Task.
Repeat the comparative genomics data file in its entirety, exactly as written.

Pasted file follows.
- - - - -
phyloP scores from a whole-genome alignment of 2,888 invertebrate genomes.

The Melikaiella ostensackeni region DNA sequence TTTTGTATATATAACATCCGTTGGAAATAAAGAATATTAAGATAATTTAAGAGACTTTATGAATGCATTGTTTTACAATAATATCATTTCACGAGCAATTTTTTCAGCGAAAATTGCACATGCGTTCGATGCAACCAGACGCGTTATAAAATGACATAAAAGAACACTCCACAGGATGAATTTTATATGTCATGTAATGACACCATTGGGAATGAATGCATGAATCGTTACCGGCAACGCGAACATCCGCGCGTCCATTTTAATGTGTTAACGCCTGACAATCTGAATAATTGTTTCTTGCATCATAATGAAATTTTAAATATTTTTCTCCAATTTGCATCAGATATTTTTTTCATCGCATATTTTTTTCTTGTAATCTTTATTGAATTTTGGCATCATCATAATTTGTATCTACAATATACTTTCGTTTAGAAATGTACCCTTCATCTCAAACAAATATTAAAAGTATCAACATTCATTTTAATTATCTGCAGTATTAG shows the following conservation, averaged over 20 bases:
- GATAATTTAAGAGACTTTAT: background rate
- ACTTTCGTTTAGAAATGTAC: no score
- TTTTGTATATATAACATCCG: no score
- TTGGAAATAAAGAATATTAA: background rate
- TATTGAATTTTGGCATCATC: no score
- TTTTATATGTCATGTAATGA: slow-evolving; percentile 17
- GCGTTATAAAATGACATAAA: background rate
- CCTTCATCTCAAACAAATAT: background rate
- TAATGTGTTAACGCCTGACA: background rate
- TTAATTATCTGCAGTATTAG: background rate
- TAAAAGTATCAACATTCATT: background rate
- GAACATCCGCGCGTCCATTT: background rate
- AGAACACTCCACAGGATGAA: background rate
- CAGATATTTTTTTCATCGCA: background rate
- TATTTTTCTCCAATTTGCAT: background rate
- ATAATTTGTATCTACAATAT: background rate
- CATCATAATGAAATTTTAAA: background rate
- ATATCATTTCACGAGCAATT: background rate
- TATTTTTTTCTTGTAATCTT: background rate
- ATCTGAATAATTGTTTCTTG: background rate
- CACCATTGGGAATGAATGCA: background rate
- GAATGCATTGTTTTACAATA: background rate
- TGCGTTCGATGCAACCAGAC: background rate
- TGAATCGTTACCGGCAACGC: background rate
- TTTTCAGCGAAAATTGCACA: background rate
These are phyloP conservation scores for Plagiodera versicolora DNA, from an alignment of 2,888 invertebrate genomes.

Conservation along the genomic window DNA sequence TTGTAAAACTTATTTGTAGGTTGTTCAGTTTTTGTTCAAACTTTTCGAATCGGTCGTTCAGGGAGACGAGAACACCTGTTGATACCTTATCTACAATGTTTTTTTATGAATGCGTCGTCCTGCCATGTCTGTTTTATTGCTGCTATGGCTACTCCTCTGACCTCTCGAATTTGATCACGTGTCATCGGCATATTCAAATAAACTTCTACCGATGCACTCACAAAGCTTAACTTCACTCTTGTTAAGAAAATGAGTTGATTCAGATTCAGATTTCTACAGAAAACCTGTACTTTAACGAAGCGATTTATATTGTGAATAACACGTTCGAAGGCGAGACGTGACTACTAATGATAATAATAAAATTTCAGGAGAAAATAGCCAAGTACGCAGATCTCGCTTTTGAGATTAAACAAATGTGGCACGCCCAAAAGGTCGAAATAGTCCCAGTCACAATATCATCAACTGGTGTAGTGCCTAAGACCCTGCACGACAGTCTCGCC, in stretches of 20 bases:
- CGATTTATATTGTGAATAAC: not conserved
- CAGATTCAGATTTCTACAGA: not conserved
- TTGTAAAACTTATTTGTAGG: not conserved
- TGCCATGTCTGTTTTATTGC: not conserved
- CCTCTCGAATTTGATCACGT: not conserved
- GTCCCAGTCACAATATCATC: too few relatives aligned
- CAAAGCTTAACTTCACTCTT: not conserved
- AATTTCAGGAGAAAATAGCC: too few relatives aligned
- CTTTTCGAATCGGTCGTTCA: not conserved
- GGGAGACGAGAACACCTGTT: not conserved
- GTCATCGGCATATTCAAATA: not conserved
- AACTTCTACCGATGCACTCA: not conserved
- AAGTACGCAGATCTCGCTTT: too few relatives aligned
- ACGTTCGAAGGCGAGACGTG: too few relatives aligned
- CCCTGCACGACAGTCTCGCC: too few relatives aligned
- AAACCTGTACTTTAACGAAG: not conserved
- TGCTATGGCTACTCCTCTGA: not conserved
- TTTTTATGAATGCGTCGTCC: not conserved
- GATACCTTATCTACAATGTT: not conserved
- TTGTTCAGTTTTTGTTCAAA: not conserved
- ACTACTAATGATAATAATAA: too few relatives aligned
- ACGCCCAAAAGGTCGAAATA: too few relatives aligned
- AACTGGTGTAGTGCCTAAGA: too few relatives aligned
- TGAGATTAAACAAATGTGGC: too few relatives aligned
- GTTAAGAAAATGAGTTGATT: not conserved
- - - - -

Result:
phyloP scores from a whole-genome alignment of 2,888 invertebrate genomes.

The Melikaiella ostensackeni region DNA sequence TTTTGTATATATAACATCCGTTGGAAATAAAGAATATTAAGATAATTTAAGAGACTTTATGAATGCATTGTTTTACAATAATATCATTTCACGAGCAATTTTTTCAGCGAAAATTGCACATGCGTTCGATGCAACCAGACGCGTTATAAAATGACATAAAAGAACACTCCACAGGATGAATTTTATATGTCATGTAATGACACCATTGGGAATGAATGCATGAATCGTTACCGGCAACGCGAACATCCGCGCGTCCATTTTAATGTGTTAACGCCTGACAATCTGAATAATTGTTTCTTGCATCATAATGAAATTTTAAATATTTTTCTCCAATTTGCATCAGATATTTTTTTCATCGCATATTTTTTTCTTGTAATCTTTATTGAATTTTGGCATCATCATAATTTGTATCTACAATATACTTTCGTTTAGAAATGTACCCTTCATCTCAAACAAATATTAAAAGTATCAACATTCATTTTAATTATCTGCAGTATTAG shows the following conservation, averaged over 20 bases:
- GATAATTTAAGAGACTTTAT: background rate
- ACTTTCGTTTAGAAATGTAC: no score
- TTTTGTATATATAACATCCG: no score
- TTGGAAATAAAGAATATTAA: background rate
- TATTGAATTTTGGCATCATC: no score
- TTTTATATGTCATGTAATGA: slow-evolving; percentile 17
- GCGTTATAAAATGACATAAA: background rate
- CCTTCATCTCAAACAAATAT: background rate
- TAATGTGTTAACGCCTGACA: background rate
- TTAATTATCTGCAGTATTAG: background rate
- TAAAAGTATCAACATTCATT: background rate
- GAACATCCGCGCGTCCATTT: background rate
- AGAACACTCCACAGGATGAA: background rate
- CAGATATTTTTTTCATCGCA: background rate
- TATTTTTCTCCAATTTGCAT: background rate
- ATAATTTGTATCTACAATAT: background rate
- CATCATAATGAAATTTTAAA: background rate
- ATATCATTTCACGAGCAATT: background rate
- TATTTTTTTCTTGTAATCTT: background rate
- ATCTGAATAATTGTTTCTTG: background rate
- CACCATTGGGAATGAATGCA: background rate
- GAATGCATTGTTTTACAATA: background rate
- TGCGTTCGATGCAACCAGAC: background rate
- TGAATCGTTACCGGCAACGC: background rate
- TTTTCAGCGAAAATTGCACA: background rate
These are phyloP conservation scores for Plagiodera versicolora DNA, from an alignment of 2,888 invertebrate genomes.

Conservation along the genomic window DNA sequence TTGTAAAACTTATTTGTAGGTTGTTCAGTTTTTGTTCAAACTTTTCGAATCGGTCGTTCAGGGAGACGAGAACACCTGTTGATACCTTATCTACAATGTTTTTTTATGAATGCGTCGTCCTGCCATGTCTGTTTTATTGCTGCTATGGCTACTCCTCTGACCTCTCGAATTTGATCACGTGTCATCGGCATATTCAAATAAACTTCTACCGATGCACTCACAAAGCTTAACTTCACTCTTGTTAAGAAAATGAGTTGATTCAGATTCAGATTTCTACAGAAAACCTGTACTTTAACGAAGCGATTTATATTGTGAATAACACGTTCGAAGGCGAGACGTGACTACTAATGATAATAATAAAATTTCAGGAGAAAATAGCCAAGTACGCAGATCTCGCTTTTGAGATTAAACAAATGTGGCACGCCCAAAAGGTCGAAATAGTCCCAGTCACAATATCATCAACTGGTGTAGTGCCTAAGACCCTGCACGACAGTCTCGCC, in stretches of 20 bases:
- CGATTTATATTGTGAATAAC: not conserved
- CAGATTCAGATTTCTACAGA: not conserved
- TTGTAAAACTTATTTGTAGG: not conserved
- TGCCATGTCTGTTTTATTGC: not conserved
- CCTCTCGAATTTGATCACGT: not conserved
- GTCCCAGTCACAATATCATC: too few relatives aligned
- CAAAGCTTAACTTCACTCTT: not conserved
- AATTTCAGGAGAAAATAGCC: too few relatives aligned
- CTTTTCGAATCGGTCGTTCA: not conserved
- GGGAGACGAGAACACCTGTT: not conserved
- GTCATCGGCATATTCAAATA: not conserved
- AACTTCTACCGATGCACTCA: not conserved
- AAGTACGCAGATCTCGCTTT: too few relatives aligned
- ACGTTCGAAGGCGAGACGTG: too few relatives aligned
- CCCTGCACGACAGTCTCGCC: too few relatives aligned
- AAACCTGTACTTTAACGAAG: not conserved
- TGCTATGGCTACTCCTCTGA: not conserved
- TTTTTATGAATGCGTCGTCC: not conserved
- GATACCTTATCTACAATGTT: not conserved
- TTGTTCAGTTTTTGTTCAAA: not conserved
- ACTACTAATGATAATAATAA: too few relatives aligned
- ACGCCCAAAAGGTCGAAATA: too few relatives aligned
- AACTGGTGTAGTGCCTAAGA: too few relatives aligned
- TGAGATTAAACAAATGTGGC: too few relatives aligned
- GTTAAGAAAATGAGTTGATT: not conserved